Brazil nut – Preparing
Genus: Bertholletia – Family: Lecythidaceae
The spirit of the Brazil nut tree is one of careful preparation and focus as we concentrate our efforts on successfully completing something we have been working on for a long time.
Brazil nuts, Bertholletia excelsa, are grown and harvested almost exclusively in pristine forests versus plantations. These magnificent trees are one of the primary rainmakers in the Amazon Rainforest. A single tree can pump 260 gallons a day up its trunk, through its leaves and into the air. For this reason, Brazil nuts are carefully collected in the wild as a way to generate income without destroying the tropical rainforest it lives in.
Most nuts are gathered by workers known as castanheiros, meaning chestnuts gatherers in Portuguese. This is due to the fact that most locals refer to these nuts as “chestnuts”. The gathering of nuts is now monitored to ensure that young trees are able to sprout from seeds lying on the forest floor. This requires a return to an ethical process of preparing for harvest.
Brazil nut trees are large deciduous trees that can reach 160 feet tall and can live to be 500-1000 years old, making it one of the largest and oldest trees in the Amazon rainforest. The exotic wood of a Brazil nut tree is of excellent quality which caused it to be over harvested. Brazil nut wood should not be confused with Brazilian rosewood. Logging has been strictly prohibited in all three countries where it grows (Brazil, Bolivia, Peru), but there is mounting political pressure to continue logging the Rainforest for its wood and to make room for cattle ranchers. Preparations are underway to prevent further exploitation of one of our planets most valuable bioregions.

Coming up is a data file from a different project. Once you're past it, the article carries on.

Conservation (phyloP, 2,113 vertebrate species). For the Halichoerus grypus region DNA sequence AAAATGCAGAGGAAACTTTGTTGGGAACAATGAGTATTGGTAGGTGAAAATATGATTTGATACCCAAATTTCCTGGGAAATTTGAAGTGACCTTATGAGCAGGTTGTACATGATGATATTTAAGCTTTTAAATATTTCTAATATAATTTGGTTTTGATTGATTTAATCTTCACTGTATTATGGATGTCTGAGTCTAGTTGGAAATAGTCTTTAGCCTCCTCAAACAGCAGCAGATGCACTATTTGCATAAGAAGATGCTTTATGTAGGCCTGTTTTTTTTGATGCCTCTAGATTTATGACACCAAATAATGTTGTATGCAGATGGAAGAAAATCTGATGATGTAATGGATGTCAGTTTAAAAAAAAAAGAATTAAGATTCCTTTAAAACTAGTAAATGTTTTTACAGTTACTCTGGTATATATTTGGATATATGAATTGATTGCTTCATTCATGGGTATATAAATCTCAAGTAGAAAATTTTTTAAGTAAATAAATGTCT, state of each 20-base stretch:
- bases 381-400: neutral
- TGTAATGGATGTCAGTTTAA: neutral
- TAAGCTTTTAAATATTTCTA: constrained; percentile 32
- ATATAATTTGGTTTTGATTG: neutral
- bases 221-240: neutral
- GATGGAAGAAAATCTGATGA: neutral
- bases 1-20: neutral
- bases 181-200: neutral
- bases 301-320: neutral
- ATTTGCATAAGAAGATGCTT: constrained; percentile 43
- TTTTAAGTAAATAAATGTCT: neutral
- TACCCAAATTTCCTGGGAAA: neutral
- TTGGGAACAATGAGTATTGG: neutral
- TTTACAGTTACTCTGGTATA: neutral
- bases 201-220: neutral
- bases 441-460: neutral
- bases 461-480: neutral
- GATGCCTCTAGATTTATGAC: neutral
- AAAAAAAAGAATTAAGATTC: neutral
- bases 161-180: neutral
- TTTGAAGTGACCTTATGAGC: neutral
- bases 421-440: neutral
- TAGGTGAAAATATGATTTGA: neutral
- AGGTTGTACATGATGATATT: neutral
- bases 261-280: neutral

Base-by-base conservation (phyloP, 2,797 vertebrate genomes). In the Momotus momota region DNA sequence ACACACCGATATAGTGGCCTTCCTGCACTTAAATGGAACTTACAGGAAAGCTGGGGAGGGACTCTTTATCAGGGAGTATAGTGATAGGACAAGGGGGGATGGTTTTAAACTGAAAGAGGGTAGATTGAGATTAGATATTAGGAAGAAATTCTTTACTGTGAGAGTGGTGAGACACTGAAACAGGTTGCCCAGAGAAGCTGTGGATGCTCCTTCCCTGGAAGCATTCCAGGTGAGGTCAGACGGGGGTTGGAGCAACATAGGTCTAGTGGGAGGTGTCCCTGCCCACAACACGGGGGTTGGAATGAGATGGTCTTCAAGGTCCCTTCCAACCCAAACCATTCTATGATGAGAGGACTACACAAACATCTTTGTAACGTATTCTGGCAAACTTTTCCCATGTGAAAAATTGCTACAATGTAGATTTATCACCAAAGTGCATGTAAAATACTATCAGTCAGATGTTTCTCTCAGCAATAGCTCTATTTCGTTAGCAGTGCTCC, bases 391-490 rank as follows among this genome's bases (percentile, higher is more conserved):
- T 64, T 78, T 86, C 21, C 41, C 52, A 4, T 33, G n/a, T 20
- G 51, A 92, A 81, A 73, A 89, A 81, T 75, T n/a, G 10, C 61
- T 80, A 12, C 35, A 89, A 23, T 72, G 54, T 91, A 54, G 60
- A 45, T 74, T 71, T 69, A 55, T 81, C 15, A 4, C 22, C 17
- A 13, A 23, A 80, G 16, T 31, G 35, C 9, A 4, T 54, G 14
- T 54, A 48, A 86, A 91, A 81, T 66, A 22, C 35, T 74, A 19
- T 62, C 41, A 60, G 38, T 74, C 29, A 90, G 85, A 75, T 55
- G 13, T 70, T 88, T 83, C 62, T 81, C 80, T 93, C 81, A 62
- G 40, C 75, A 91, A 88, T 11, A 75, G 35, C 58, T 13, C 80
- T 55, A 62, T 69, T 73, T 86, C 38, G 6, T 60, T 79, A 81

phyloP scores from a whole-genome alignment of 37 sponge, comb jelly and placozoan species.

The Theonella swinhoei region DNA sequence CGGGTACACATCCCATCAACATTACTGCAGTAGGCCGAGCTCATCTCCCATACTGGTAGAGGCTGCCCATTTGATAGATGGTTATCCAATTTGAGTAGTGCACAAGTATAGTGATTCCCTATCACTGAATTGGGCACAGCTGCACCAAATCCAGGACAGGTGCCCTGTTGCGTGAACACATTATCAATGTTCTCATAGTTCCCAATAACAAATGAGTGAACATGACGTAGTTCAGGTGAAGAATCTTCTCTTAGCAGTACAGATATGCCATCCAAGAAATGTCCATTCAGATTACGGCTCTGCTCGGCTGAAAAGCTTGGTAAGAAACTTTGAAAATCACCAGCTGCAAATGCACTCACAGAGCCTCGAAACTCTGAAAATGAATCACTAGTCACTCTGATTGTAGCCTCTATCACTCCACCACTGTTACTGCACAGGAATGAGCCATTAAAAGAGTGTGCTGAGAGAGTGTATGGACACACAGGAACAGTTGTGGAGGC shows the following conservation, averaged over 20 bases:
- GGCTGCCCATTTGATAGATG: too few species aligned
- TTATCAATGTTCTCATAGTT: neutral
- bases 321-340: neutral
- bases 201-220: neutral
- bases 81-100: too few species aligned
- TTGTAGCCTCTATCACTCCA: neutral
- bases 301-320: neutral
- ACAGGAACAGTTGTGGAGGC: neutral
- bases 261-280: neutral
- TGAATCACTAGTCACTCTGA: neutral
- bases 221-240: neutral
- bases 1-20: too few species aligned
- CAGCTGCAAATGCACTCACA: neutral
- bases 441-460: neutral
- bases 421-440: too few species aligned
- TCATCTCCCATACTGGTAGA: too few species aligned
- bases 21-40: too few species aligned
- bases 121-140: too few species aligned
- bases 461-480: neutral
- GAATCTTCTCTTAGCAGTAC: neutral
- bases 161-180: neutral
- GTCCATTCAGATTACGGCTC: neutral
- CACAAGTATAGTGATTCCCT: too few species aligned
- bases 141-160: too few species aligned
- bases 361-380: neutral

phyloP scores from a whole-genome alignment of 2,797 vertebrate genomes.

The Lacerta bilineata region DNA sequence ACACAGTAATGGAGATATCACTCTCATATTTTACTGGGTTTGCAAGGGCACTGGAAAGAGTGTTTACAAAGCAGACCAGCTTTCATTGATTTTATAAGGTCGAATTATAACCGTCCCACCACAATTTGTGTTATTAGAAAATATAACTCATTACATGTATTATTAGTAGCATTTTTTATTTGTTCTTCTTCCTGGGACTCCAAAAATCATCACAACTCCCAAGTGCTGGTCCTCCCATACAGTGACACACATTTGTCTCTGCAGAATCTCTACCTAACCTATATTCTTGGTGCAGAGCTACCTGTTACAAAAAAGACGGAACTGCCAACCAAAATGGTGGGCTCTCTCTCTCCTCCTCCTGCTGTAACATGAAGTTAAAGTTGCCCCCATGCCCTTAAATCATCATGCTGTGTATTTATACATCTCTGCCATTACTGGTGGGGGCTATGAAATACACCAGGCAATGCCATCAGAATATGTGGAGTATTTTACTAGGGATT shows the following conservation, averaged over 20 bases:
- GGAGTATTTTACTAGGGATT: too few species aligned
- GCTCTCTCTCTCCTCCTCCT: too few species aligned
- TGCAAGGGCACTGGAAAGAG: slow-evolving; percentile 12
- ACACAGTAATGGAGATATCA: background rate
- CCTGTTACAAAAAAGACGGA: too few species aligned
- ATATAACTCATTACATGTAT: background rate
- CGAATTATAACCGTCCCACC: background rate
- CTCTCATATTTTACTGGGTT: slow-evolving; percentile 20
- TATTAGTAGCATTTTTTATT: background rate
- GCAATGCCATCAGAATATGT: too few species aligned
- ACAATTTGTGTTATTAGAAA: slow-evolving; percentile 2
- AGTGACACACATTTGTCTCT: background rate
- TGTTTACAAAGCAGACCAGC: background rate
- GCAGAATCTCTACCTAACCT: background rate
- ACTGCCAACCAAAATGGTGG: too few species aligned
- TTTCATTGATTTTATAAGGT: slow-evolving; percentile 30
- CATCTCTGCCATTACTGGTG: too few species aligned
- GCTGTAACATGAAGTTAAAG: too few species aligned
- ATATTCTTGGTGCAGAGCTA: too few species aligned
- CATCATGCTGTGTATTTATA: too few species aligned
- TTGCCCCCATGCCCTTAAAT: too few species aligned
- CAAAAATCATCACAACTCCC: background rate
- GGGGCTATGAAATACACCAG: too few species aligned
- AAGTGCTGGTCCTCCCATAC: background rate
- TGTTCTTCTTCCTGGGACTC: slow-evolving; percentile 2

The Brazil nut fruit takes 14 months to mature after large-bodied bees pollinate the blossoms. The exterior of the fruit is a hard, woody shell resembling a coconut that weighs up to 4.5 lbs. The shell is cut in half exposing 8-24 triangular seeds that each contains a Brazil nut. These woody seeds are tightly packed together like orange segments. Brazil nuts and Brazil nut oil are high in protein and omega-6 fatty acids along plus other essential vitamins and minerals such as Selenium. They help to support thyroid function and reduce inflammation as well as being good for our brains.
Brazil nuts are the only species in the genus Bertholletia. The genus is named for French chemist Claude Louis Berthollet (1748 – 1822.)
Message: The Brazil nut spirit encourages us to be prepared to see beyond the status quo as we identify new ways to improve our life and our world. We are being reminded that a “less is more” approach is a smart choice for sustainable growth. It may not be the easiest path but with ingenuity and a good plan we can improve those areas of our life we never thought possible before. The skills we have learned are going to open new doors once we complete what we began. Our preparation and patience are about to be rewarded with continued opportunities that will benefit everyone.
Challenge: Perfectionism, obsessive-compulsive behavior that prohibits natural growth. Life is organic and imperfectly perfect.
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